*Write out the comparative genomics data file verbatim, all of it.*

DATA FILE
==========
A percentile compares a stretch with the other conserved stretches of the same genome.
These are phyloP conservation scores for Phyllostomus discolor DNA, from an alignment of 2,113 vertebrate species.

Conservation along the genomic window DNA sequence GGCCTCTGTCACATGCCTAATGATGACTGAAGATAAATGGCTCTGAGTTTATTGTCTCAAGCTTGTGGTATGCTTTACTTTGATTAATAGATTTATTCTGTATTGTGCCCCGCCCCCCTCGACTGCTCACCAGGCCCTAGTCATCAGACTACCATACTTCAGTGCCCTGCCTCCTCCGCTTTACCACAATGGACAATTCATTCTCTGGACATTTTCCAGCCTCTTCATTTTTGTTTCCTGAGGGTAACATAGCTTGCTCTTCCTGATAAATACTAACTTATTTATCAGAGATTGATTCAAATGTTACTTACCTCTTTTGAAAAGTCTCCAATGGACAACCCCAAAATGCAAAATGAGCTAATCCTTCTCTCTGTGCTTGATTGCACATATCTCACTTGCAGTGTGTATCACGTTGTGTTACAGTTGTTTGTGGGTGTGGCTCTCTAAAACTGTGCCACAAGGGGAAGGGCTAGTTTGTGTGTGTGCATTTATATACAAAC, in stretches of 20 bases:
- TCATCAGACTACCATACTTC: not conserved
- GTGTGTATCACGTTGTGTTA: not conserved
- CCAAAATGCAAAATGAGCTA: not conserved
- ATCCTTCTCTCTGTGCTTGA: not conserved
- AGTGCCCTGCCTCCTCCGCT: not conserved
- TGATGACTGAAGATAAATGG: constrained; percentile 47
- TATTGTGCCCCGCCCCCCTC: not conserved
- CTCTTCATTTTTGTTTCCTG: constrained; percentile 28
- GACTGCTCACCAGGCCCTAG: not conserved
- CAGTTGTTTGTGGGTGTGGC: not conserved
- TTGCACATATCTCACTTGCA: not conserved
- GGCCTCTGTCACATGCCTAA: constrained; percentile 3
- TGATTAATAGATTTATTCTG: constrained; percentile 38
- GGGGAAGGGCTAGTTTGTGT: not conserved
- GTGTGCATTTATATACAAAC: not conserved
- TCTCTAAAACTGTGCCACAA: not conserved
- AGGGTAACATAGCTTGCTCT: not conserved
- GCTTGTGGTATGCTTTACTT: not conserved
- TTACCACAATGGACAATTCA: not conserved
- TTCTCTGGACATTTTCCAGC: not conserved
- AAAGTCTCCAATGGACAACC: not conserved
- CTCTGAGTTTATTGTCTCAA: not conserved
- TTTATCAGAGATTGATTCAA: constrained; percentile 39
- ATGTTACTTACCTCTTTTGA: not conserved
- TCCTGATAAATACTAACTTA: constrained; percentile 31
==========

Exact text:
A percentile compares a stretch with the other conserved stretches of the same genome.
These are phyloP conservation scores for Phyllostomus discolor DNA, from an alignment of 2,113 vertebrate species.

Conservation along the genomic window DNA sequence GGCCTCTGTCACATGCCTAATGATGACTGAAGATAAATGGCTCTGAGTTTATTGTCTCAAGCTTGTGGTATGCTTTACTTTGATTAATAGATTTATTCTGTATTGTGCCCCGCCCCCCTCGACTGCTCACCAGGCCCTAGTCATCAGACTACCATACTTCAGTGCCCTGCCTCCTCCGCTTTACCACAATGGACAATTCATTCTCTGGACATTTTCCAGCCTCTTCATTTTTGTTTCCTGAGGGTAACATAGCTTGCTCTTCCTGATAAATACTAACTTATTTATCAGAGATTGATTCAAATGTTACTTACCTCTTTTGAAAAGTCTCCAATGGACAACCCCAAAATGCAAAATGAGCTAATCCTTCTCTCTGTGCTTGATTGCACATATCTCACTTGCAGTGTGTATCACGTTGTGTTACAGTTGTTTGTGGGTGTGGCTCTCTAAAACTGTGCCACAAGGGGAAGGGCTAGTTTGTGTGTGTGCATTTATATACAAAC, in stretches of 20 bases:
- TCATCAGACTACCATACTTC: not conserved
- GTGTGTATCACGTTGTGTTA: not conserved
- CCAAAATGCAAAATGAGCTA: not conserved
- ATCCTTCTCTCTGTGCTTGA: not conserved
- AGTGCCCTGCCTCCTCCGCT: not conserved
- TGATGACTGAAGATAAATGG: constrained; percentile 47
- TATTGTGCCCCGCCCCCCTC: not conserved
- CTCTTCATTTTTGTTTCCTG: constrained; percentile 28
- GACTGCTCACCAGGCCCTAG: not conserved
- CAGTTGTTTGTGGGTGTGGC: not conserved
- TTGCACATATCTCACTTGCA: not conserved
- GGCCTCTGTCACATGCCTAA: constrained; percentile 3
- TGATTAATAGATTTATTCTG: constrained; percentile 38
- GGGGAAGGGCTAGTTTGTGT: not conserved
- GTGTGCATTTATATACAAAC: not conserved
- TCTCTAAAACTGTGCCACAA: not conserved
- AGGGTAACATAGCTTGCTCT: not conserved
- GCTTGTGGTATGCTTTACTT: not conserved
- TTACCACAATGGACAATTCA: not conserved
- TTCTCTGGACATTTTCCAGC: not conserved
- AAAGTCTCCAATGGACAACC: not conserved
- CTCTGAGTTTATTGTCTCAA: not conserved
- TTTATCAGAGATTGATTCAA: constrained; percentile 39
- ATGTTACTTACCTCTTTTGA: not conserved
- TCCTGATAAATACTAACTTA: constrained; percentile 31